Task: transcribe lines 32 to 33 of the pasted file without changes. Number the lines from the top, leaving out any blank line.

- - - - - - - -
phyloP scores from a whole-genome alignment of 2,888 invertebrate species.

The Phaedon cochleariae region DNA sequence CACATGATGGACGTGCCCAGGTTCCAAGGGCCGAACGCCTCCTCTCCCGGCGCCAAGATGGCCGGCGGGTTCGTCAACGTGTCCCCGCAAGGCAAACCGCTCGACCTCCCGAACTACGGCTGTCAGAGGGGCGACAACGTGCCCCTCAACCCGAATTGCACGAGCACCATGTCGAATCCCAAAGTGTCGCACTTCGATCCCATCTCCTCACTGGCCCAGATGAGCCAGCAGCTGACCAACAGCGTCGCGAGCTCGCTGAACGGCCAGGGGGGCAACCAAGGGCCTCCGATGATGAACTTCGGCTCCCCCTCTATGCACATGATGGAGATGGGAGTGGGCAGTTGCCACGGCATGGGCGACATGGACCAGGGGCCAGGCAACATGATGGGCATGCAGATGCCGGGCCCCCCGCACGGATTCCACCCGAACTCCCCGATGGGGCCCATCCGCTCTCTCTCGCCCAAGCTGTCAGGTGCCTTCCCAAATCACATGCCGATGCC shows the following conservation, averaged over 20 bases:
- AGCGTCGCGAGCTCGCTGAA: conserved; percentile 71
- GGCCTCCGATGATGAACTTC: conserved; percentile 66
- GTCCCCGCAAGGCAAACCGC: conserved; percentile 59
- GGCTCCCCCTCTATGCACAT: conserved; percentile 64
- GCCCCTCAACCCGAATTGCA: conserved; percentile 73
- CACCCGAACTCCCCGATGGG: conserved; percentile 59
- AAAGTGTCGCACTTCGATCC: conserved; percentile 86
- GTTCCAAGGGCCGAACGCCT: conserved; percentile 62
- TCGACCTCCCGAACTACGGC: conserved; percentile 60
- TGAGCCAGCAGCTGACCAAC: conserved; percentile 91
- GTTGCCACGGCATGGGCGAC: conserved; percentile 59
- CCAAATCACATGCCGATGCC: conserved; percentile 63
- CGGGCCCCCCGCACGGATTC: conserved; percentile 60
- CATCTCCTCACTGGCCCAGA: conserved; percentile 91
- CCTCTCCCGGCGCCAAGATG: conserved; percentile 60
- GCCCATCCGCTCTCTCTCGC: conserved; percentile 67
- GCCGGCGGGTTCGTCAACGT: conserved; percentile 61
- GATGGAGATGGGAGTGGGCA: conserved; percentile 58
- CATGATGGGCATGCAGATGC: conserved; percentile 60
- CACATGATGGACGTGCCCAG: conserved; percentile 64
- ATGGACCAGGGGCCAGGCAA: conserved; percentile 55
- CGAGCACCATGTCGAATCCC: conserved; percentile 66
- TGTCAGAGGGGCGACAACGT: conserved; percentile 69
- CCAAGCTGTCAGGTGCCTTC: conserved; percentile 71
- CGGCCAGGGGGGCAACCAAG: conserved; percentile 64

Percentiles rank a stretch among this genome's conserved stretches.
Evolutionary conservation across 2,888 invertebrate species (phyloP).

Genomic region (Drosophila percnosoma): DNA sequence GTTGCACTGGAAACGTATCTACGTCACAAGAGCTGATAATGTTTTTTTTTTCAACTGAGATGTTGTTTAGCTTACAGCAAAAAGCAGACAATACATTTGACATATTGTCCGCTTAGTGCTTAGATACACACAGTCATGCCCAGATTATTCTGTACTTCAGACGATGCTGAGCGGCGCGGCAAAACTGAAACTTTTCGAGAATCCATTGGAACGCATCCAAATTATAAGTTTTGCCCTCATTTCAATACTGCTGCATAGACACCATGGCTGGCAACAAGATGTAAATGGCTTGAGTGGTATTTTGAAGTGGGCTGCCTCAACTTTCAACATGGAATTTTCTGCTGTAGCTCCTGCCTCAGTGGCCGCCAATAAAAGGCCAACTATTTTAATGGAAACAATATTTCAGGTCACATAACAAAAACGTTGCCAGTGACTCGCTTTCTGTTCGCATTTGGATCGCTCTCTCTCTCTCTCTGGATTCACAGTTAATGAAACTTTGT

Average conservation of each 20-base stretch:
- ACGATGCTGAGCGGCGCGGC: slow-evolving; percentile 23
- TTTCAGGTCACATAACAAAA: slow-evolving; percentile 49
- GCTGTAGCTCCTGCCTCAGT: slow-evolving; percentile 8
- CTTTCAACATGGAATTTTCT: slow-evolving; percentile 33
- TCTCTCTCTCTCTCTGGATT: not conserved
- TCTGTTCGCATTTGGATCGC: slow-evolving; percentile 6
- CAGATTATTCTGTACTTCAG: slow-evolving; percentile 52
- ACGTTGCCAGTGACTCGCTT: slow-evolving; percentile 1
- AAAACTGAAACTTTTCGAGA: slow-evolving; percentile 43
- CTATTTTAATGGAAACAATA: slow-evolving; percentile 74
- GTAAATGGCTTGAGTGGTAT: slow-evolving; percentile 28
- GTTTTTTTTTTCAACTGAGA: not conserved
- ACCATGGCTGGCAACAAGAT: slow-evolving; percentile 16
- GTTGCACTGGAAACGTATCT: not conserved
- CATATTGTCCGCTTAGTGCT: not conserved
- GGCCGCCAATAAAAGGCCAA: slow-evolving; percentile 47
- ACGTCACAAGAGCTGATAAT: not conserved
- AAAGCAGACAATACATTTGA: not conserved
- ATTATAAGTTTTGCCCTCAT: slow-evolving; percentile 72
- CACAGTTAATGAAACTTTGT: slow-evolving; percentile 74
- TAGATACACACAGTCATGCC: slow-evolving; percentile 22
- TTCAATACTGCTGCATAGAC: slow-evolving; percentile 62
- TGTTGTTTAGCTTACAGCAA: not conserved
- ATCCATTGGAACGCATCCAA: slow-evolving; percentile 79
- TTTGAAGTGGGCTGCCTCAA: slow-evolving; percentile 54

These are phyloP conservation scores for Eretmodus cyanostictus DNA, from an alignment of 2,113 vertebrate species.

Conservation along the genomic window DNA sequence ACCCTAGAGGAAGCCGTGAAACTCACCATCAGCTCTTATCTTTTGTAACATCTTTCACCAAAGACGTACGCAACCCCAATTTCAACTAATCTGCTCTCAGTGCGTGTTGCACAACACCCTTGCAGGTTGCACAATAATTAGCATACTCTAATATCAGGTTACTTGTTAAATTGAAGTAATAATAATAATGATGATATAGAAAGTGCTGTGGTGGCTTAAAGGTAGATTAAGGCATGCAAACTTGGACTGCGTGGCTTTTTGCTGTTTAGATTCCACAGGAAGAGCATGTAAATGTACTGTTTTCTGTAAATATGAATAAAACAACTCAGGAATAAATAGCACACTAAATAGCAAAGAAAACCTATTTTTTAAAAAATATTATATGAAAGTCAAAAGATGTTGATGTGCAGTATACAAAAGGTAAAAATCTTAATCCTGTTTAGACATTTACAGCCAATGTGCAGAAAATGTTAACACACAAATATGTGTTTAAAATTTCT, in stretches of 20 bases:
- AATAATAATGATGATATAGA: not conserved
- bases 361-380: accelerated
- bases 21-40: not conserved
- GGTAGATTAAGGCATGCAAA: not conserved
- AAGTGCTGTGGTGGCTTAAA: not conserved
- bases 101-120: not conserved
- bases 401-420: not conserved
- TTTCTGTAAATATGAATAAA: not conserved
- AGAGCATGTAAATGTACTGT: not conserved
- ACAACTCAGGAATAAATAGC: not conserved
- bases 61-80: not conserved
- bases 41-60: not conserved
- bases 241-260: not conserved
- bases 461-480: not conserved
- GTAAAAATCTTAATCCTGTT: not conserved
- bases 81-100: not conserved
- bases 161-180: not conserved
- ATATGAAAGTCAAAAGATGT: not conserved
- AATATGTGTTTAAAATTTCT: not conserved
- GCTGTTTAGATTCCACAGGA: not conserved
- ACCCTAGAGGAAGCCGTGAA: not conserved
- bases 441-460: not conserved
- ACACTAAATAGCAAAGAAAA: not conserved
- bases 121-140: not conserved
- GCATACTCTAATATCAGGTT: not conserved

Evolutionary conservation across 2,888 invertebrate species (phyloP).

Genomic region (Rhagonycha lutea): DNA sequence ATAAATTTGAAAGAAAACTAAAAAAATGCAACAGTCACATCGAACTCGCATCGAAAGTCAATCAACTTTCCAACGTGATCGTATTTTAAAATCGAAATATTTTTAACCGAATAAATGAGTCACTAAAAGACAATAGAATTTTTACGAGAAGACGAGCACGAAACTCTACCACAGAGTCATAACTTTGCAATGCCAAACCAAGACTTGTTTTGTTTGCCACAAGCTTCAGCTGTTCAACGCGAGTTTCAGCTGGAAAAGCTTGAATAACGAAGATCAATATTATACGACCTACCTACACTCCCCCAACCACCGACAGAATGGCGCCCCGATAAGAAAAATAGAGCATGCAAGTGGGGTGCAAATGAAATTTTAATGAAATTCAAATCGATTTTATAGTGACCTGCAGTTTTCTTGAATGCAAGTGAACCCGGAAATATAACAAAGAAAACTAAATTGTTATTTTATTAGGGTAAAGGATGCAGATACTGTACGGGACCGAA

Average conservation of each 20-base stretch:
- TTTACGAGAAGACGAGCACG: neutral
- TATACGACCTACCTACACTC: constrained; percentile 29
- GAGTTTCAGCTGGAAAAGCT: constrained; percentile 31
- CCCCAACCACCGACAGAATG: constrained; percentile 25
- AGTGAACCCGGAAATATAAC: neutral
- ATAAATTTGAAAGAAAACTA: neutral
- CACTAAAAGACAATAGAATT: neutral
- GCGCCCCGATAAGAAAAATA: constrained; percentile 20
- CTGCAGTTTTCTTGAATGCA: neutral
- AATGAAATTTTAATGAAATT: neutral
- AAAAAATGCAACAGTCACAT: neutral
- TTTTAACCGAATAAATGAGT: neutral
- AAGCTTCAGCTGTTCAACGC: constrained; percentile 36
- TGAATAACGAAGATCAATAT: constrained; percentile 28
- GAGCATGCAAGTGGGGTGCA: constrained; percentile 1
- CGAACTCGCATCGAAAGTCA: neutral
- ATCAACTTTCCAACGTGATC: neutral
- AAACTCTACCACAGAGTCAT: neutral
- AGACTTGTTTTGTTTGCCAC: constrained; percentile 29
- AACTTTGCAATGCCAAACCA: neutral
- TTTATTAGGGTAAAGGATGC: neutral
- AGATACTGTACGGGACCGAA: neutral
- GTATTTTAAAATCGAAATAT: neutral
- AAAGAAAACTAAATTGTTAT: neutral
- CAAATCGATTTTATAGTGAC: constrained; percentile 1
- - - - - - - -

- ACGATGCTGAGCGGCGCGGC: slow-evolving; percentile 23
- TTTCAGGTCACATAACAAAA: slow-evolving; percentile 49